Mohammed ElBaradei, a former director general of the International Atomic Energy Agency and a prominent Egyptian opposition figure, replied that “the American government cannot ask the Egyptian people to believe that a dictator who has been in power for 30 years will be the one to implement democracy.”
The other day, despite the recent release of a Human Rights Watch report suggesting that senior Egyptian officials, including Egypt’s current president, Abdel Fattah el-Sisi, were implicated in what the report deemed the “widespread and systematic” killings of peaceful protesters, the US State Department reaffirmed that the Obama administration still believes that President el-Sisi is leading a democratic transition in Egypt.
Apparently, contrary to what ElBaradei and the Egyptian people have understood too well – that is that leaders who disregards human rights and democratic principles cannot be expected to lead democratic transitions – the US administration still clings to the hope that such transitions could actually occur and could even serve the US national interest.
On this last point I suggest to read this article by Michelle Dunne on “Egypt, Counterterrorism, and the Politics of Alienation”
Last Tuesday, the New York-based human rights organization Human Rights Watch (HRW) released a report on the unrest that followed the ousting of Egyptian President Mohamed Morsi by the military on 3 July 2013. The 188-page report is the result of a year-long investigation by the human rights group.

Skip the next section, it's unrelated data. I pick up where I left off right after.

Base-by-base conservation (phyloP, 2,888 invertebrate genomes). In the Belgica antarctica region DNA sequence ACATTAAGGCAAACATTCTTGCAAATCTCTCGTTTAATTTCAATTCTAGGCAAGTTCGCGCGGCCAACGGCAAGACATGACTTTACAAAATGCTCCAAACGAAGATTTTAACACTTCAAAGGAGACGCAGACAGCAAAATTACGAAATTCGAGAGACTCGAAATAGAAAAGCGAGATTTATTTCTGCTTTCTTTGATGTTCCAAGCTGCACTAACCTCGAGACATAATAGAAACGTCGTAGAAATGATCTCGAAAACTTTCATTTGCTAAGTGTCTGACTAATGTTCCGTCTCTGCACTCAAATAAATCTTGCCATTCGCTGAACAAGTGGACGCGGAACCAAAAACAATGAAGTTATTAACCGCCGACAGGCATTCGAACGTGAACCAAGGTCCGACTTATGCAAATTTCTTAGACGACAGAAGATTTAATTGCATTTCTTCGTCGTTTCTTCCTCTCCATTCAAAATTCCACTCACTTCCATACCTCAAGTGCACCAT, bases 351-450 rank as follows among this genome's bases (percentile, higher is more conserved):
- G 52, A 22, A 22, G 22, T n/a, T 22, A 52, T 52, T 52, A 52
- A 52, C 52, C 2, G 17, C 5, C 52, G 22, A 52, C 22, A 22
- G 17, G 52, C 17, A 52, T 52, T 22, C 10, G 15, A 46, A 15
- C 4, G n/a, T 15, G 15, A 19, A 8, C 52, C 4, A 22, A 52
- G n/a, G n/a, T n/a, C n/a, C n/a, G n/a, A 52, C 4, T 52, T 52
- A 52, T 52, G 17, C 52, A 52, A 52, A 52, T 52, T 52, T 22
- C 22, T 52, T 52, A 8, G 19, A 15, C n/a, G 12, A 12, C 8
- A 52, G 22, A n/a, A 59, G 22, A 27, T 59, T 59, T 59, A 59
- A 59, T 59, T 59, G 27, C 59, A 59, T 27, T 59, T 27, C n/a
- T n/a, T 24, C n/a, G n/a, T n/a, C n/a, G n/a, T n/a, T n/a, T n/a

Perhaps its major finding is that senior Egyptian officials, including Egypt’s current president, Abdel Fattah el-Sisi, were implicated in what the report calls the “widespread and systematic” killings of protesters. HRW also found that the killings of demonstrators by the police and the armed forces “likely amounted to crimes against humanity.” The report finally argues that official statements released during the unrest makes clear that the attacks “were ordered by the government”.
The entire text of the report can be accessed here: All According to Plan
The findings of the HRW report begs the question:
Where was the international community when these “crimes against humanity” occurred?
On 14 August 2013, after the Egyptian security forces’ deadly attacks against Muslim Brotherhood demonstrators examined in the HRW report, then-Vice President for International Affairs Mohamed ElBaradei submitted his resignation. ElBaradei explained that:
“I believed that there were acceptable
peaceful alternatives to resolve our societal confrontation that could have stood a chance at achieving national reconciliation,” he added. “Violence begets violence, and mark my words, the only beneficiaries from what happened today are extremist groups.”